People who go through psychiatrists and counsellors for behavioural problems (usually addictions) have a strong tendency to turn into counsellors themselves. This is an artefact of learning so much about the topic. My journey has meant I’ve learnt a lot about life transitions. There are lots of names for aspects of this: rites of passage, life journeys, etc etc. Anthropologists have known about these in less industrialized cultures for a long time. These sorts of transitions for males is a bit of a topic at the moment, because in a lot of ways our modern Western society does a poor job at making men out of boys. And this is because these transition rituals are missing.
It was with this awareness that I came across The Mankind Project (MKP for short). At core, this program is devoted to helping men accept that they are men and that there’s nothing wrong with that. The programs have their basis in the sorts of anthropological self-examination of the coming-of-age rituals in our society. Or rather, the lack thereof. For many men who are involved, this might be the only safe place they have – the only place to be a man amongst men. Most men in the program have been through tough times, and some of the teachings and programs are devoted to helping men understand themselves and accept themselves.
Much like what I’ve been doing.
I haven’t done a lot of the MKP programs. I don’t need them quite as desperately as some of the participants do. I already have spaces to be true to myself in. One of those was with my counsellor. I worried a little that I’d kind of abandoned the MKP programs. There was no judgement from the participants, of course. It doesn’t work that way. What I realized the other day was that I don’t need the other MKP programs.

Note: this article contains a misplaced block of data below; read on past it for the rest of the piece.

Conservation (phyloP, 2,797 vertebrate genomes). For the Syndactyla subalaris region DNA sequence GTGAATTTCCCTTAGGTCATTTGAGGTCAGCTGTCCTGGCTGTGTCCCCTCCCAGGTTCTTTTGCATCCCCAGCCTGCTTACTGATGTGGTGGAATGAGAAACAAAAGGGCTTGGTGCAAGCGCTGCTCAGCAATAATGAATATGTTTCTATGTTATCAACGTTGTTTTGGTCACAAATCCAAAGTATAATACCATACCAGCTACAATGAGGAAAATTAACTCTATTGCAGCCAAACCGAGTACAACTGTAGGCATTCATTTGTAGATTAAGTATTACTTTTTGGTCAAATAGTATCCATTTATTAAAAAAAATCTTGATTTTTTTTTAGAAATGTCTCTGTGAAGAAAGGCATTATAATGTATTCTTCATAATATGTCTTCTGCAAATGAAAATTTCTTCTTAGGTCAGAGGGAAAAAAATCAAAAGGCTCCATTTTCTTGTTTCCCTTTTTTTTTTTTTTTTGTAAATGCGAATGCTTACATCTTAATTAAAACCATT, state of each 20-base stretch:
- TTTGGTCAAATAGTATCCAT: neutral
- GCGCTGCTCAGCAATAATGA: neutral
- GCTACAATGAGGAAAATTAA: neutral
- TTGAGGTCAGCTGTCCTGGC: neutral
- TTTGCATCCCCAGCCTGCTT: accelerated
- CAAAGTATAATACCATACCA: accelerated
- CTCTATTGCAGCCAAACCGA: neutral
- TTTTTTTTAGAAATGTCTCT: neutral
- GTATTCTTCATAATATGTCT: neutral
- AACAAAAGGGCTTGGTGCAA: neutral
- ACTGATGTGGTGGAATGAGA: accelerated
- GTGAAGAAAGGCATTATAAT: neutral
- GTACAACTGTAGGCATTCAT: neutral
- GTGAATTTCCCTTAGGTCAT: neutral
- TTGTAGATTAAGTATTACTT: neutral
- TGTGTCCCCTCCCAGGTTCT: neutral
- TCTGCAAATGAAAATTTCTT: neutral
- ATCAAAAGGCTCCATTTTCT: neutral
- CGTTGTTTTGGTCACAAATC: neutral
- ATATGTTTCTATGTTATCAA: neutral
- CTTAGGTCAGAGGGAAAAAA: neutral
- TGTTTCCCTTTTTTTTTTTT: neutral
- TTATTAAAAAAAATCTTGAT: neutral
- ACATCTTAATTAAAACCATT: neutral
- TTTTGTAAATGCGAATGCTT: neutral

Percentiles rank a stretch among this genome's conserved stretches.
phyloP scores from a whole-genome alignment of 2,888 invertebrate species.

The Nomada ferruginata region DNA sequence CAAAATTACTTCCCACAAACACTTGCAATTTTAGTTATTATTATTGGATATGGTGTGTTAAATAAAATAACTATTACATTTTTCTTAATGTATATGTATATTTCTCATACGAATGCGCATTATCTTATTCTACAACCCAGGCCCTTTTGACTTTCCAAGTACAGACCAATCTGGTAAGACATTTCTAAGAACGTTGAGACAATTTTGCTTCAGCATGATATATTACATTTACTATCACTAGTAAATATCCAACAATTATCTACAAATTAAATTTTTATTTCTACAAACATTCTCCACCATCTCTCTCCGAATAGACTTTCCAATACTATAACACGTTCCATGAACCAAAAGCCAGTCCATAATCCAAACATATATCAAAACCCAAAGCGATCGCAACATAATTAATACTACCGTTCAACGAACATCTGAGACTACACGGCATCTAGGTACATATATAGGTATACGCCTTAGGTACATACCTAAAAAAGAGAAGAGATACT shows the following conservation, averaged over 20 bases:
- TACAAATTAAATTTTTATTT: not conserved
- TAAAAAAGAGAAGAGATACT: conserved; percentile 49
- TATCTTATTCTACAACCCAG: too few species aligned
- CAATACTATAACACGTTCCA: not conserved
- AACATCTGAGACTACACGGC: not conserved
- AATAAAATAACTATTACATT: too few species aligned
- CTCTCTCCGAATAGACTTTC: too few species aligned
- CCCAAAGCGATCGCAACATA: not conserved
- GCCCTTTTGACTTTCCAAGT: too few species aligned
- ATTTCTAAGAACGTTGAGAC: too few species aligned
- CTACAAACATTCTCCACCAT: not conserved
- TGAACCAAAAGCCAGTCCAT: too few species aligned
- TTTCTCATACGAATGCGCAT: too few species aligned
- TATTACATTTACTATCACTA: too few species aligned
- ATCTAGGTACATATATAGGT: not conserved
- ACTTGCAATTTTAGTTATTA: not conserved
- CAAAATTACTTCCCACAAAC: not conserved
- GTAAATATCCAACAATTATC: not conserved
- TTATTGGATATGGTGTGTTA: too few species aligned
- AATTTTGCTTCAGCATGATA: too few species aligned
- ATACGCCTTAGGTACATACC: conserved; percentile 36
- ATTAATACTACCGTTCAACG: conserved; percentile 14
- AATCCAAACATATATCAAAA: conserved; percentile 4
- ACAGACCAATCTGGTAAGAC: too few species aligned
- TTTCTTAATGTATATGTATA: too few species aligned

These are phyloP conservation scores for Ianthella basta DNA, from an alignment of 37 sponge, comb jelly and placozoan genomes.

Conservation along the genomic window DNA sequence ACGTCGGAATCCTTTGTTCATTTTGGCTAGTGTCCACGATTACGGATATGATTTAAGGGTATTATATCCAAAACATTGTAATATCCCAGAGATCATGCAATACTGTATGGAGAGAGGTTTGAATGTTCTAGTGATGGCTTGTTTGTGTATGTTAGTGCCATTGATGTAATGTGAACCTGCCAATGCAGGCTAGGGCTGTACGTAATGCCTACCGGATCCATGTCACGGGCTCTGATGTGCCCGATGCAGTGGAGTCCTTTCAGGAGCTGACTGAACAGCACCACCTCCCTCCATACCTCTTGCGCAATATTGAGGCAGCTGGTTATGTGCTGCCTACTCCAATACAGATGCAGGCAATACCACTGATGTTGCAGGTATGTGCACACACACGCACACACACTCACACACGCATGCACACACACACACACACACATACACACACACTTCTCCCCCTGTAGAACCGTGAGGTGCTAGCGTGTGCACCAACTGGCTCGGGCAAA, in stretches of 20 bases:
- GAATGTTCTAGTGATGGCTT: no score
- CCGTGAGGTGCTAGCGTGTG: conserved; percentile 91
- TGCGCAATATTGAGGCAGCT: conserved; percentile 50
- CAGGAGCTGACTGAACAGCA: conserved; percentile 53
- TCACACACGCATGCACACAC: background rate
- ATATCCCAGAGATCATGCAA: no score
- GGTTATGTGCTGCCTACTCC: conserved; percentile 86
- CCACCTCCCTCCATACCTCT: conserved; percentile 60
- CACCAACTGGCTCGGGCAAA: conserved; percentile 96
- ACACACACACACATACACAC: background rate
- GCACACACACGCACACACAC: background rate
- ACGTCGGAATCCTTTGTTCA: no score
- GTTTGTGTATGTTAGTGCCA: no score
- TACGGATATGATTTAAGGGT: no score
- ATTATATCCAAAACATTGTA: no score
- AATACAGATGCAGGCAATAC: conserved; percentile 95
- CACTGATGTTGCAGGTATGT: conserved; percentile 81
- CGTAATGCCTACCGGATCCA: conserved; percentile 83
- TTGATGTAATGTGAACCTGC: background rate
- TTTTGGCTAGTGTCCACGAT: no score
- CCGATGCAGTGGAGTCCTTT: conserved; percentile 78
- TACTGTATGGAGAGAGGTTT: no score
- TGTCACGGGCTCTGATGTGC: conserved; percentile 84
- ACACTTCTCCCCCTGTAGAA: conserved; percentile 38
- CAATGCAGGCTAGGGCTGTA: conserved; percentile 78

In working my way through and over the grief and other emotional pain from my failed marriage, I’ve learnt how to make my own path of ongoing betterment. Part of the MKP program was useful, important, even. But that was where my path co-incided briefly with them. What that process did teach me was about acceptance of myself and also about finding my dreams and hopes.
The Mankind Project and specifically the major piece I did was focussed on a modern re-imagining of Initiation. In pure anthropological terms, this is a ritual before which a male is a boy and after which he is a man. The responsibilities change, the privileges change, the place in life changes. But in a healthy society that looks after this ritual, the boys have been learning how to be men all their childhood lives. And they continue to learn after they are formally men. The formal ritual is only a small part. A highly visible part, to be sure, but a small part. What’s more, the ritual is somewhat dangerous and often scary. Deliberatly, so. Yet the boy is still kept safe, often in ways he may not understand for years afterward.
The initiation I did with the MKP was, for me, part of a much much bigger and longer process. My failed marriage was part of that. The tempering that came out of that was important. The tools of exploring are also a part of that and could not have happened without that ordeal. I finally realised all this a few days ago when I saw I was using these tools of exploring to rebuild my spirituality.
Being true to yourself, knowing how to understand yourself means that you are much more willing to explore the edges of your map. It means I’m not afraid of what I don’t understand. And it also means I can enjoy the exploring a whole lot better.